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Gay weddings proceedwith air of permanence

With quiet pride and a sense of history, hundreds of gay and lesbian couples across California wed Tuesday, giving a human face to a landmark court decision and a powerful opening salvo in what is expected to be a bruising fall campaign in the state over the issue of same-sex marriage.

The marriages in San Francisco and in many counties began just after 8 a.m. Pacific time, with the opening of the clerk's office. But unlike 2004, when the city broke state law to wed thousands of gay couples in a mad rush, many of Tuesday's ceremonies had a sense of calm and permanence for gay newlyweds.

“It was so legally ambiguous last time,” said Lorie Franks, 43, who had come to City Hall to marry her partner, Anne Mary Franks, in 2004, as well. “It was really touching, but we kind of knew it was on thin ice. This time, to me, feels more real.”

The weddings began in a handful of locations around the state at exactly 5:01 p.m. Monday, the earliest time allowed by the California Supreme Court decision. County clerks' offices in all 58 counties were authorized to begin issuing the licenses Tuesday.

In San Francisco, Del Martin, 87, and Phyllis Lyon, 84, longtime gay rights activists, were the first and only couple to be wed Monday, saying their vows in the office of Mayor Gavin Newsom, before emerging to a throng of reporters and screaming well-wishers.

The selection of Martin and Lyon as San Francisco's first same-sex married couple was symbolic; the couple wed here once before, in 2004, when the city issued more than 4,000 marriage licenses and conducted weddings in City Hall in contravention of state law. Those marriages were later invalidated by the state Supreme Court.

On May 15, however, the same court struck down the two California laws that prohibited such unions. Massachusetts legalized same-sex marriage in 2004, and more than 10,500 couples have wed there.

Same-sex marriage has been hotly contested nationwide and state by state in the courts and at the ballot box, and California is no exception. In November, the state's voters will decide whether to effectively rescind the court's decision through a ballot measure that would define marriage as “between a man and a woman.”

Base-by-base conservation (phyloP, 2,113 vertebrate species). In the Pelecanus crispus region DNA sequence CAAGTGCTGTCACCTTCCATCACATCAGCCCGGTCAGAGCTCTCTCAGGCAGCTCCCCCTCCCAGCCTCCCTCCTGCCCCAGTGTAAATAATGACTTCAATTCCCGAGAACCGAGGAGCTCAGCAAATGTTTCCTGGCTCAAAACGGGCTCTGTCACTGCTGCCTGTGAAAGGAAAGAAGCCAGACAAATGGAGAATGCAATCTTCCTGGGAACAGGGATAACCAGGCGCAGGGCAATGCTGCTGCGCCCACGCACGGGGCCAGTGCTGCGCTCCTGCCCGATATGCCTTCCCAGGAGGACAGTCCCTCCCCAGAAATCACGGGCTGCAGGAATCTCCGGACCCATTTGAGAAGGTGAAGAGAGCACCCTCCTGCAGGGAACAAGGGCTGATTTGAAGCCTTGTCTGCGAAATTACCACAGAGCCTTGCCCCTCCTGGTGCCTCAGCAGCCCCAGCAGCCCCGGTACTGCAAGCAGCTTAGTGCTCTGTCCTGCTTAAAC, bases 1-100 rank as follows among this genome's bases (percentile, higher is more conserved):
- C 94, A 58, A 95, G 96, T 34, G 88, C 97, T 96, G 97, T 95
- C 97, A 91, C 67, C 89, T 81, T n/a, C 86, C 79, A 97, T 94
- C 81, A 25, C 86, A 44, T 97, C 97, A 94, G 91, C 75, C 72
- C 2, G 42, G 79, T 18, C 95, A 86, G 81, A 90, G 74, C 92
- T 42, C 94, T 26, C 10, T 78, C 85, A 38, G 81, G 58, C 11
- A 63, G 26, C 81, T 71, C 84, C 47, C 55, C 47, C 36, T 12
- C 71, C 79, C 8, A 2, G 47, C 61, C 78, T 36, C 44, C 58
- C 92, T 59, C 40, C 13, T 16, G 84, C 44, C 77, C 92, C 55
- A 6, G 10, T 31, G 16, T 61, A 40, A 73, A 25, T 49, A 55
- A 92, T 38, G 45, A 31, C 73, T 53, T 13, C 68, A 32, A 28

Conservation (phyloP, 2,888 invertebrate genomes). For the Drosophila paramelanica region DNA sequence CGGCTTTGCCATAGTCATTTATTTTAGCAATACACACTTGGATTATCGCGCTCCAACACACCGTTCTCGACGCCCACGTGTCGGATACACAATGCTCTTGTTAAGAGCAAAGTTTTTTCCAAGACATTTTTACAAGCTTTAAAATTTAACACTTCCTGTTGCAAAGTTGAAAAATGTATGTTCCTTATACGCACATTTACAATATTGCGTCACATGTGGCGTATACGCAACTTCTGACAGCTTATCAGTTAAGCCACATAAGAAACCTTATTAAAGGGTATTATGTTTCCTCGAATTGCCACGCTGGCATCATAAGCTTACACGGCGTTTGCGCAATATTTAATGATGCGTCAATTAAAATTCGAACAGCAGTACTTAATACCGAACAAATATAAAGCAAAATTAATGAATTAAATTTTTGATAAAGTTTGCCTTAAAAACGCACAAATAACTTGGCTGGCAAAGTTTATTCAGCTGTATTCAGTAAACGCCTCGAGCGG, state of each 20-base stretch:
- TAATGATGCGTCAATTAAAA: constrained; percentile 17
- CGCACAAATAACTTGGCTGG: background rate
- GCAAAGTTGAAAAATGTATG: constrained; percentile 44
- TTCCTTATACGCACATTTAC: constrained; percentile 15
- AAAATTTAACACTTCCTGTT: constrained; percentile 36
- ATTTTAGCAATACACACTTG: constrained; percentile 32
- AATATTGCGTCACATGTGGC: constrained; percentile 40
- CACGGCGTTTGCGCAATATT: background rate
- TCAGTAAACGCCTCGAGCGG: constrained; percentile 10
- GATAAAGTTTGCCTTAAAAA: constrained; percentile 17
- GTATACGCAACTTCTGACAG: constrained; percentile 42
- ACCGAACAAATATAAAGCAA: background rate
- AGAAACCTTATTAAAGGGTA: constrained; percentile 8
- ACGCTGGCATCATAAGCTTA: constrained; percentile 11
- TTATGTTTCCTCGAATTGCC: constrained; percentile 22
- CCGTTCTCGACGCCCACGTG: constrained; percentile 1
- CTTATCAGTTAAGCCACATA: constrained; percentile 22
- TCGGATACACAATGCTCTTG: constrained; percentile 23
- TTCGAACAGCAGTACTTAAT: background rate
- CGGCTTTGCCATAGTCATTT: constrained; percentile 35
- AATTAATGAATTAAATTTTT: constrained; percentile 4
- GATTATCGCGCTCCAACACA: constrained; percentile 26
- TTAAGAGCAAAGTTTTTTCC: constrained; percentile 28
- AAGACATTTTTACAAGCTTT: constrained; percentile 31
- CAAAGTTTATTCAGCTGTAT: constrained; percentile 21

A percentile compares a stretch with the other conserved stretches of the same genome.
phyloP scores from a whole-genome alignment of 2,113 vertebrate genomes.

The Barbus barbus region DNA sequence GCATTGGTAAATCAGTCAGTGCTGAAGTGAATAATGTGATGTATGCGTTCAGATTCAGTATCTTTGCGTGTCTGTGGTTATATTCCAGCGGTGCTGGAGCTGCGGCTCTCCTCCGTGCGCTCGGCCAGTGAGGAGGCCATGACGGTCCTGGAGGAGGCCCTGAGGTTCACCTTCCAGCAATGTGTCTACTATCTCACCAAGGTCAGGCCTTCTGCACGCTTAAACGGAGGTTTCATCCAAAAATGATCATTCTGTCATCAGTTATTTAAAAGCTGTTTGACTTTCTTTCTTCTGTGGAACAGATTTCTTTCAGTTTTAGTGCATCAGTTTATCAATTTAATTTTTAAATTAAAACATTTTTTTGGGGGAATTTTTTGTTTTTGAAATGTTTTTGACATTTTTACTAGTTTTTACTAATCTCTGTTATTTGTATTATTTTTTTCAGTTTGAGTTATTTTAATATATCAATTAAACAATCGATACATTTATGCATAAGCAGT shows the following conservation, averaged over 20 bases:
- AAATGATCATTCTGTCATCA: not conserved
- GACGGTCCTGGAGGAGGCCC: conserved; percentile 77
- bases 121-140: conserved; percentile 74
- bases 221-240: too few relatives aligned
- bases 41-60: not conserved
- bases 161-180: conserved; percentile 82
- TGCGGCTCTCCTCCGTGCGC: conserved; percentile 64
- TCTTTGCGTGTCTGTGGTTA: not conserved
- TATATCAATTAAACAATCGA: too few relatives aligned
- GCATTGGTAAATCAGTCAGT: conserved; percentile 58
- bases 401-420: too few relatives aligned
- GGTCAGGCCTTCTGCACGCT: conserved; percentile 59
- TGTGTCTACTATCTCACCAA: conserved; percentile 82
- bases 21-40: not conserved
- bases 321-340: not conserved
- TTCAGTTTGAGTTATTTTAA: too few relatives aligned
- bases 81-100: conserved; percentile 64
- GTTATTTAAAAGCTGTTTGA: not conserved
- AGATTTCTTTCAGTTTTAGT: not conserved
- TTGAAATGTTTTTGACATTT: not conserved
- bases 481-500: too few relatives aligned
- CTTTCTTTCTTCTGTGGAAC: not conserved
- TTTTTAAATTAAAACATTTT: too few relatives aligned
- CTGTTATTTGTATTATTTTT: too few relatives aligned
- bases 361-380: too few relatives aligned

Forty-four states have enacted some sort of legal barrier – either a law or constitutional amendment – barring such unions. In 2004 alone, 13 states passed ballot measures banning same-sex marriage.

This year, however, proponents of same-sex marriage have found encouragement in both the California Supreme Court decision and in a subsequent order by Gov. David Paterson of New York, instructing agencies in his state to recognize same-sex marriages performed legally elsewhere.

The California court has also rebuffed several challenges to its May 15 decision, made by two conservative legal groups and by Republican attorneys general who fear the California marriages will lead to legal challenges in their own states.

One challenge was filed last week by the Liberty Counsel, a group based in Florida that wanted the California Court of Appeal to halt the weddings. Mathew Staver, the founder and chairman of Liberty Counsel, said the ceremonies “make a mockery of marriage.”

But on Tuesday, in Palm Springs, before a small army of reporters and photographers, Mayor Steve Pougnet married the first gay couple in Riverside County to obtain a marriage license after the ruling, Dean Seymour, 44 and Philip Colavito, 43, of Palm Springs.

The two men, together for eight years, own an interior decorating business.

After Pougnet pronounced them married, both men embraced, kissed and screamed in unison, “We did it!”

“If we have to do it again, we'll do it again until they get it right,” Colavito said in response to a question about the proposed constitutional amendment that would ban gay marriage in California.

“We're as normal as everyone else and we deserve the right to marry,” Seymour said.

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